Low birth weight children are at a greater risk of hip fractures when they are pensioners, warn scientists.
Hip fractures cost the NHS around £1bn annually
They say this can now be used to give them early advice on reducing their risk of osteoporosis in later life.
The study from the University of Southampton's Centre for the Fetal Origins of Adult disease, showed evidence of a new link between the way a baby grows in the womb and as an infant and their risk of hip fracture later in life.
Dr Kassim Javaid studied 178 men and 155 women aged 60-75.
He quizzed them about their birth weight and weight aged one as well as their diet and lifestyle.
Dr Javaid carried out his research under the supervision of Professor Cyrus Cooper, professor of rheumatology at the university, who had already found an indication that growth in early life influences bone mass, although the effect on the hip was not known.
It is important that we put as much 'bone in the bank' as possible in early life
Emma Burrows spokesperson for the National Osteoporosis Society
Because hip fractures are the most common site for osteoporotic fracture Dr Javaid wanted to investigate the relationship between growth in the womb and early postnatal growth and the state of the hip bone.
He found that poor growth in early life and a year later could have an affect on the mechanical strength of the hip seven decades later.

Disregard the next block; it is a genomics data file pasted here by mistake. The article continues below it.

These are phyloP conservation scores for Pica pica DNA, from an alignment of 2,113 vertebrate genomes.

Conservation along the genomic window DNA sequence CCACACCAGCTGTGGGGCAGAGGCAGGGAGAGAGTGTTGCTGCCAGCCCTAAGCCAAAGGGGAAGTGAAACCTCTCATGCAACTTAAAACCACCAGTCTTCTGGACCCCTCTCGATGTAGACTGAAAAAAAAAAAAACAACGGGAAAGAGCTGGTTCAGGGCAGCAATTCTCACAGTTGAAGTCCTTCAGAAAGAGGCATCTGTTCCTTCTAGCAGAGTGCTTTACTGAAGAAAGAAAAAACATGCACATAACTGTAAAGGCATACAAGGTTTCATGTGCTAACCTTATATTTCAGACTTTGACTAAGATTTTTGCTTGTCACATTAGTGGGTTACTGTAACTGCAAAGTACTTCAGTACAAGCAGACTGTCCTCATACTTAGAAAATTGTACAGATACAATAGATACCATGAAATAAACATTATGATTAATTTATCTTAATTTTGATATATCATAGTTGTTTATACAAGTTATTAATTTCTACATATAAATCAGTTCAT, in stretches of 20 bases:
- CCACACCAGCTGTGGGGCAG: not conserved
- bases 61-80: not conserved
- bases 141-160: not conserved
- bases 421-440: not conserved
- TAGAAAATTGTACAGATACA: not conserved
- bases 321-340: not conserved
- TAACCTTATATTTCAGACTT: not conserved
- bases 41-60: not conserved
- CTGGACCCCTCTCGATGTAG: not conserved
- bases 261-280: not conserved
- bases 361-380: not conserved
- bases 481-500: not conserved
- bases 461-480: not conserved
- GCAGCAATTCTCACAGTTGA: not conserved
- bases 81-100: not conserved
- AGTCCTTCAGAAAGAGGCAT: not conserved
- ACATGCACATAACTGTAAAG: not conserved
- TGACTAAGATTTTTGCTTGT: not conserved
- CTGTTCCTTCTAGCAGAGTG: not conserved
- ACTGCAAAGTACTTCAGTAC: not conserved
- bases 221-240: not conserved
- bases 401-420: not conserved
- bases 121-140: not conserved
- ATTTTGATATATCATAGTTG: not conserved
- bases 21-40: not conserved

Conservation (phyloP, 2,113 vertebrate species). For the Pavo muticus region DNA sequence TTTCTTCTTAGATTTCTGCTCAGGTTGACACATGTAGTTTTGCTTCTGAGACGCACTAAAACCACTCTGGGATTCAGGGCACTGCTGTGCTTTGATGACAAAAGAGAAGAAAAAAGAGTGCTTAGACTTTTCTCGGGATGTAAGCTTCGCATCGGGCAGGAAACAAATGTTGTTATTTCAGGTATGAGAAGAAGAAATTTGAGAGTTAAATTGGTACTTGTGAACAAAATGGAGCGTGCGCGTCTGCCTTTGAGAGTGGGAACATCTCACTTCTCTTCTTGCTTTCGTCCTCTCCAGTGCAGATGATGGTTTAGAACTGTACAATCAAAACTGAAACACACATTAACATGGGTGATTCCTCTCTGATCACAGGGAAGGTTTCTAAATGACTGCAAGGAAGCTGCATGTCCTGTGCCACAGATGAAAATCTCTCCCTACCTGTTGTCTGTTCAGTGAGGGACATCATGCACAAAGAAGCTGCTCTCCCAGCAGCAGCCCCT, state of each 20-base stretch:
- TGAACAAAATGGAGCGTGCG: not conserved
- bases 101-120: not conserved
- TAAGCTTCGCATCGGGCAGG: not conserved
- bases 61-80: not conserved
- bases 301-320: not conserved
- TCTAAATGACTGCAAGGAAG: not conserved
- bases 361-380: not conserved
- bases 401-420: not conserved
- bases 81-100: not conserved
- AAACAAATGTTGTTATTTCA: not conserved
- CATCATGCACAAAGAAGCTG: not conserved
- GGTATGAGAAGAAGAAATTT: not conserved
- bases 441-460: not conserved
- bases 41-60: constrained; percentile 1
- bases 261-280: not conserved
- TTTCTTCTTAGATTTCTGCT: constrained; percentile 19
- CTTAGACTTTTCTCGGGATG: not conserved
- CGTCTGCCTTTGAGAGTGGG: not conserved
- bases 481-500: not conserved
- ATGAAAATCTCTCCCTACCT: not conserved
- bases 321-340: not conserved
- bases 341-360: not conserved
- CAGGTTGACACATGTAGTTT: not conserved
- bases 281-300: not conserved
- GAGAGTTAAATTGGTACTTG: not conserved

Both males and females with the lower weight in early life had a significant reduction in the width of their hip bones in later life.
Dr Javaid said: "The biological consequences of this geometric change at the hip area is to reduce bending strength at the hip and increase the risk of fracture.
"This information is crucial as it will allow us to identify those people who are at a higher risk of osteoporosis early in their life and we will then be able to target them for dietary and other lifestyle interventions, and hopefully, reduce their risk of osteoporosis in later life."
A spokeswoman for the Arthritis Research Campaign, which funds Dr Javaid's Clinical Research Fellowship, agreed that it ould enable experts to target the people most at risk for special treatment.
Emma Burrows, spokesperson for the National Osteoporosis Society, said the research highlighted the importance of bone health at an early age.
"As we reach our peak bone mass in our mid-twenties, it is important that we put as much 'bone in the bank' as possible in early life.
"A well-balanced, calcium-rich diet and regular weight-bearing exercise is the best way to build strong, healthy bones. This research shows that parents need to think about the bone health of their children from a very early age, and make lifestyle changes now in order to reduce the risk of a fracture later."
Dr Javaid's research will be presented at the Second World Congress on Fetal Origins of Adult Disease in Brighton, from June 7-10.